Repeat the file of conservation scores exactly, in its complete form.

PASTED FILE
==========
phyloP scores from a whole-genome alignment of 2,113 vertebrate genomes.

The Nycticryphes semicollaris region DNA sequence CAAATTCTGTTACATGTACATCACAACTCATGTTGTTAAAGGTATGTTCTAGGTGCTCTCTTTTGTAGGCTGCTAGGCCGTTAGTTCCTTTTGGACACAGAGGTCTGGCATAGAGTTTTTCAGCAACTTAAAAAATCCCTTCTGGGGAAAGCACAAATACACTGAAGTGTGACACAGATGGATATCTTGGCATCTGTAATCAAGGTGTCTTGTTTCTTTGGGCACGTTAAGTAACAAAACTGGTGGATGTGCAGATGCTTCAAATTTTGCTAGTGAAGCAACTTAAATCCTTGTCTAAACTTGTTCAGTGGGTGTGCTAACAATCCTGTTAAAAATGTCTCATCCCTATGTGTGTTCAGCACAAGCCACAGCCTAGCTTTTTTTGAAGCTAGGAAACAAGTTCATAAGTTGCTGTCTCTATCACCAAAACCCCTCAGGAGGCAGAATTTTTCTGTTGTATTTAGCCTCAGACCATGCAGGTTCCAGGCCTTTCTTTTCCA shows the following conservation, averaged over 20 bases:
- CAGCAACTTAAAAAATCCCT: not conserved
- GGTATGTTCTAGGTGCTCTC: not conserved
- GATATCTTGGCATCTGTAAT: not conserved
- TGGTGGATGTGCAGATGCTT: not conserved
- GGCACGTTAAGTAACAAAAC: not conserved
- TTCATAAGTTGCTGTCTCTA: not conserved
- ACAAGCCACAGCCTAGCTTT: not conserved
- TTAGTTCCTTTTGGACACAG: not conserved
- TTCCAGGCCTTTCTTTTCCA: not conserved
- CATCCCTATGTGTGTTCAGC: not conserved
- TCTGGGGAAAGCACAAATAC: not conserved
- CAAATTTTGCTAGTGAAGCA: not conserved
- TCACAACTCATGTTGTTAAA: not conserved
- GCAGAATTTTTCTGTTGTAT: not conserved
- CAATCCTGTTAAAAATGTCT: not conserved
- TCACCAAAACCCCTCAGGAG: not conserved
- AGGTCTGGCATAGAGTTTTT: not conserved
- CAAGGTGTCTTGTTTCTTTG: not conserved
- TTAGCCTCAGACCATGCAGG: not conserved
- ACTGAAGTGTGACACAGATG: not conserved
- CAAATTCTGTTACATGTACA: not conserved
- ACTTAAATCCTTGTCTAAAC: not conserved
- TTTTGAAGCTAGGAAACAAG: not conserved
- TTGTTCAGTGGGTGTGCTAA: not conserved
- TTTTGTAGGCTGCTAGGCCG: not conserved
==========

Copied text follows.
phyloP scores from a whole-genome alignment of 2,113 vertebrate genomes.

The Nycticryphes semicollaris region DNA sequence CAAATTCTGTTACATGTACATCACAACTCATGTTGTTAAAGGTATGTTCTAGGTGCTCTCTTTTGTAGGCTGCTAGGCCGTTAGTTCCTTTTGGACACAGAGGTCTGGCATAGAGTTTTTCAGCAACTTAAAAAATCCCTTCTGGGGAAAGCACAAATACACTGAAGTGTGACACAGATGGATATCTTGGCATCTGTAATCAAGGTGTCTTGTTTCTTTGGGCACGTTAAGTAACAAAACTGGTGGATGTGCAGATGCTTCAAATTTTGCTAGTGAAGCAACTTAAATCCTTGTCTAAACTTGTTCAGTGGGTGTGCTAACAATCCTGTTAAAAATGTCTCATCCCTATGTGTGTTCAGCACAAGCCACAGCCTAGCTTTTTTTGAAGCTAGGAAACAAGTTCATAAGTTGCTGTCTCTATCACCAAAACCCCTCAGGAGGCAGAATTTTTCTGTTGTATTTAGCCTCAGACCATGCAGGTTCCAGGCCTTTCTTTTCCA shows the following conservation, averaged over 20 bases:
- CAGCAACTTAAAAAATCCCT: not conserved
- GGTATGTTCTAGGTGCTCTC: not conserved
- GATATCTTGGCATCTGTAAT: not conserved
- TGGTGGATGTGCAGATGCTT: not conserved
- GGCACGTTAAGTAACAAAAC: not conserved
- TTCATAAGTTGCTGTCTCTA: not conserved
- ACAAGCCACAGCCTAGCTTT: not conserved
- TTAGTTCCTTTTGGACACAG: not conserved
- TTCCAGGCCTTTCTTTTCCA: not conserved
- CATCCCTATGTGTGTTCAGC: not conserved
- TCTGGGGAAAGCACAAATAC: not conserved
- CAAATTTTGCTAGTGAAGCA: not conserved
- TCACAACTCATGTTGTTAAA: not conserved
- GCAGAATTTTTCTGTTGTAT: not conserved
- CAATCCTGTTAAAAATGTCT: not conserved
- TCACCAAAACCCCTCAGGAG: not conserved
- AGGTCTGGCATAGAGTTTTT: not conserved
- CAAGGTGTCTTGTTTCTTTG: not conserved
- TTAGCCTCAGACCATGCAGG: not conserved
- ACTGAAGTGTGACACAGATG: not conserved
- CAAATTCTGTTACATGTACA: not conserved
- ACTTAAATCCTTGTCTAAAC: not conserved
- TTTTGAAGCTAGGAAACAAG: not conserved
- TTGTTCAGTGGGTGTGCTAA: not conserved
- TTTTGTAGGCTGCTAGGCCG: not conserved